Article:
Finished 2-10-09, rating 4, writing reference, pub. 2006
But if your confidence is bursting and you are sure your new approach will work, then go for it. Never, ever, assume that you must march to the same beat as everyone else.
And make your own rules.
Last lines of the book
When you read interviews with published authors the advice that is most often given is to write. So, I have always viewed writing instruction books with a skeptical eye. But, Writer’s Digest has all of these writing books on clearance and I decided to pick some up cheap. This is the second one I’ve read and it was a good read.
Each of the 29 blunders was covered in a chapter of 4-7 pages, which was long enough to address the issue and not too long as to make me close the book and not pick it back up. These blunders were basic, but the way he wrote about each one took it one step further. He didn’t only address point of view, slang, cliques, but also how each was perceived by the reader. Many of the blunders in this book he blames on laziness by the writer, but I also think a beginning writer faces the challenges he lays out. Some of the chapters overlapped in content, but, for the most part, it was good.
This book is written for the fiction writer. He differentiates between the fiction narrative and journalism and how the rules for one are not the same as for the other. These blunders are all about building tension in your story and keeping the reader invested in your book.
There are so many blunders that it is somewhat overwhelming. If I was trying to remember everything in this book I wouldn’t be able to write a word! That is why I quoted what I did at the top, because it was a great way to end the book. I think my writing will be better off for having read this book.
Finished 2-2-09, rating 3/5, writing instruction, pub. 2005
High tension dialogue calls for fewer beats (less stage business). More beats will elongate a scene, as when characters get to know each other over dinner.
Never resolve one conflict before presenting another.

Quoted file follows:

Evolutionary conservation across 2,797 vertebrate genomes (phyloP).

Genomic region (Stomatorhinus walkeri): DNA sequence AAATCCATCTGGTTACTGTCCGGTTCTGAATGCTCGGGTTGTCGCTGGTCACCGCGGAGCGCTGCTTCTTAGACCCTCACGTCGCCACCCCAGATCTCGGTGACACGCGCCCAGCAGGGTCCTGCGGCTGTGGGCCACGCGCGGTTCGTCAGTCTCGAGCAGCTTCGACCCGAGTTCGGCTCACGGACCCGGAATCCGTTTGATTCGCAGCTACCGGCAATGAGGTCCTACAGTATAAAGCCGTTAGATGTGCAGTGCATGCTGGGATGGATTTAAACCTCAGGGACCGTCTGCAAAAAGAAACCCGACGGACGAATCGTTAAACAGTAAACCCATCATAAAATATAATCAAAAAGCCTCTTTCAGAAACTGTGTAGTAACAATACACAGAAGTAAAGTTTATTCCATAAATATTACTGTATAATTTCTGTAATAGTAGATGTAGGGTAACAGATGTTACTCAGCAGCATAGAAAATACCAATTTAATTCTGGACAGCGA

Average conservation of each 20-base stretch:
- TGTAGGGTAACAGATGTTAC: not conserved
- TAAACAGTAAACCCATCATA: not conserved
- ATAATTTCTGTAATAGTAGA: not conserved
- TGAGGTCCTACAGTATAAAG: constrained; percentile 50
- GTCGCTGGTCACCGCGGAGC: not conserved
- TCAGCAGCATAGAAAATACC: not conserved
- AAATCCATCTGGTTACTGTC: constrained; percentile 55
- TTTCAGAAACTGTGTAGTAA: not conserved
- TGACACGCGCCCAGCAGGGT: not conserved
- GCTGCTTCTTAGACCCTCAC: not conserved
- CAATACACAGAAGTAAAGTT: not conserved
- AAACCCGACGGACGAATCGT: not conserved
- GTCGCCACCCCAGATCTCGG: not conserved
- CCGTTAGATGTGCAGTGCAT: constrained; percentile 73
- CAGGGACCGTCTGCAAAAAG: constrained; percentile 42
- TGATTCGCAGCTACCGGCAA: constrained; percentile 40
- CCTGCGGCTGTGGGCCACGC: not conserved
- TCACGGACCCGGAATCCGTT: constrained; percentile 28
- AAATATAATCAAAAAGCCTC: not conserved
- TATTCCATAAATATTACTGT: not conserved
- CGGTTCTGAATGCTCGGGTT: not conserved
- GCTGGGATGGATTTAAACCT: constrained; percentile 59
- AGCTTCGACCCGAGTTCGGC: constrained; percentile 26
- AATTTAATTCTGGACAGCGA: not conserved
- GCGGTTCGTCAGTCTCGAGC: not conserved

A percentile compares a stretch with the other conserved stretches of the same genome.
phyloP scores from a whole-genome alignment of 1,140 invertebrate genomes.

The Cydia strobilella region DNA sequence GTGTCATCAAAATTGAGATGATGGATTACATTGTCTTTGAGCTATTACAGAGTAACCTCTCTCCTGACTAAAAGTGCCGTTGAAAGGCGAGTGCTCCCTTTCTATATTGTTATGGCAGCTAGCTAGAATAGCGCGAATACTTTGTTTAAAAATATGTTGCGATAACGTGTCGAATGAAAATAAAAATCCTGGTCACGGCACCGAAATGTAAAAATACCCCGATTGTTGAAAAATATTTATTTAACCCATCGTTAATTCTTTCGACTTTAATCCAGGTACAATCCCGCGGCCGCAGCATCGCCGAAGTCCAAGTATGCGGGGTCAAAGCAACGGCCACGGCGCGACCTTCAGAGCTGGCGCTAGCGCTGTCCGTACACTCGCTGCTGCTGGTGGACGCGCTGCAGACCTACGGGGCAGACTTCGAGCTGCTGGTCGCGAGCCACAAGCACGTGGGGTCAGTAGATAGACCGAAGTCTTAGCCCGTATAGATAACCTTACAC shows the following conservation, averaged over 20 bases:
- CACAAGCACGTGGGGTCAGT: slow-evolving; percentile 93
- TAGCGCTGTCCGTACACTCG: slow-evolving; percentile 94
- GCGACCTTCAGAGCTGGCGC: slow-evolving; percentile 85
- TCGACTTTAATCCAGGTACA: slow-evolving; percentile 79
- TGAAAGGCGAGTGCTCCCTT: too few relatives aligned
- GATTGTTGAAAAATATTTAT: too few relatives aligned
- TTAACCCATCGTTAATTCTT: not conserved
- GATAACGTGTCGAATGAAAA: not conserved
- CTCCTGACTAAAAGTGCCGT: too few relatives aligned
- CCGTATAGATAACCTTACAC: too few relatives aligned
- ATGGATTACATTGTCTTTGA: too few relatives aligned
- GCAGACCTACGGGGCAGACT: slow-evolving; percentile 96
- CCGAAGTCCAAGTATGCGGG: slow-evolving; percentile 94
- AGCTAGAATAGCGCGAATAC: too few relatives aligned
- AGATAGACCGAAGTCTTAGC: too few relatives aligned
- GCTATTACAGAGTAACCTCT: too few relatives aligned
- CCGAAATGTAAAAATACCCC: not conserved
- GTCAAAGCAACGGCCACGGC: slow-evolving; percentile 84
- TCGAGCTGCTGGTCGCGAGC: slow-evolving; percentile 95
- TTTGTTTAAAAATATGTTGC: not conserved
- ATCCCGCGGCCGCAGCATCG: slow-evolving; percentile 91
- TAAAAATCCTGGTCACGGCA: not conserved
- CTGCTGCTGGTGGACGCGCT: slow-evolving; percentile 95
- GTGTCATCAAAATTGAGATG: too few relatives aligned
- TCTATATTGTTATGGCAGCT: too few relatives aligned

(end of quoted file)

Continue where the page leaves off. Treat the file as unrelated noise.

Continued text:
The first idea that occurs to you for resolving a plot problem will be the first to occur to the reader as well. So think again.
In fiction, as in real life, what is suggested is far more powerful than what is revealed.
This is just a sampling of the tips you will receive in this small book. It looks and reads like the gift book Life”e Little Instruction Book, but is chock full of advice for writers, most specifically fiction writers. There are more than 300 thoughtful reasons to buy this book. It covers characterization, dialogue, plot, fiction techniques, style and voice.
There was no groundbreaking insight here, but I did enjoy it and think it worthwhile. The suggestions were good and forced you to look at your own work and possibly find weak spots. Some of what was covered I’ve read other places, but in this format it worked to jump start my thoughts and ideas, instead of making me want to take notes.
Included are quotes from established and diverse authors such as Mark Twain, David Sedaris,Virginia Woolf, Elmore Leonard, Vladimir Nabokov, and James Michener. There were also a few exercises sprinkled throughout and some solid suggestions for name choice and editing dialogue.
This is not an instruction book. It is more of an inspiration book. I read the whole thing in a hour or so and came away with a few new insights and ideas and a renewed excitement to start writing.
This is a wonderful gift for the writer in your life. It is published by Writer’s Digest Books and is on sale -50% off- for $4.50 (link here), which is a good deal for a thoughtful gift.
How Not to Write a Novel. Finished 8-26-08, rating 4.5/5, how-to/writing, pub. 2008
“As a writer you have only one job:to make the reader turn the page.” page 1
If there is one thing this How-Not-To book does it is to make you turn the page. You won’t want to stop, really. This hilarious book focuses on the 200 most common mistakes that unpublished authors make and offers solutions. It provides examples of the bad writing that it is offering up for ridicule, followed by an explanation and how to fix it (if you want to be published). Let me provide a couple of examples…
“While it is your job to know a great deal about your characters, it is seldom necessary to share it all with the reader, and by ‘seldom,’ we mean ‘never.’ “ page 10
“…you should think twice before using an exclamation mark. If you have thought twice and the exclamation mark is still there, think about it three times, or however many times it takes until you delete it.” page 111
The book covers all points of your novel from plot and style to dealing with the publishing world. This is a must have for anyone writing, or even just thinking about writing, a novel. Every fiction writer will gain insight from this book and be completely entertained along the way. I found myself laughing out loud more than once, shaking my head at the poor writer being scorned until I came to the next mistake and realized that the poor writer was me. Highly recommended for all writers of fiction.
“However, if you have perversely refused to use the lessons offered in this book as we intended, and instead avoided each of the mistakes we describe, perhaps you now find yourself a published author. In that case, our follow-up book, How Not to Make a Living Wage, will be indispensable.” -the last page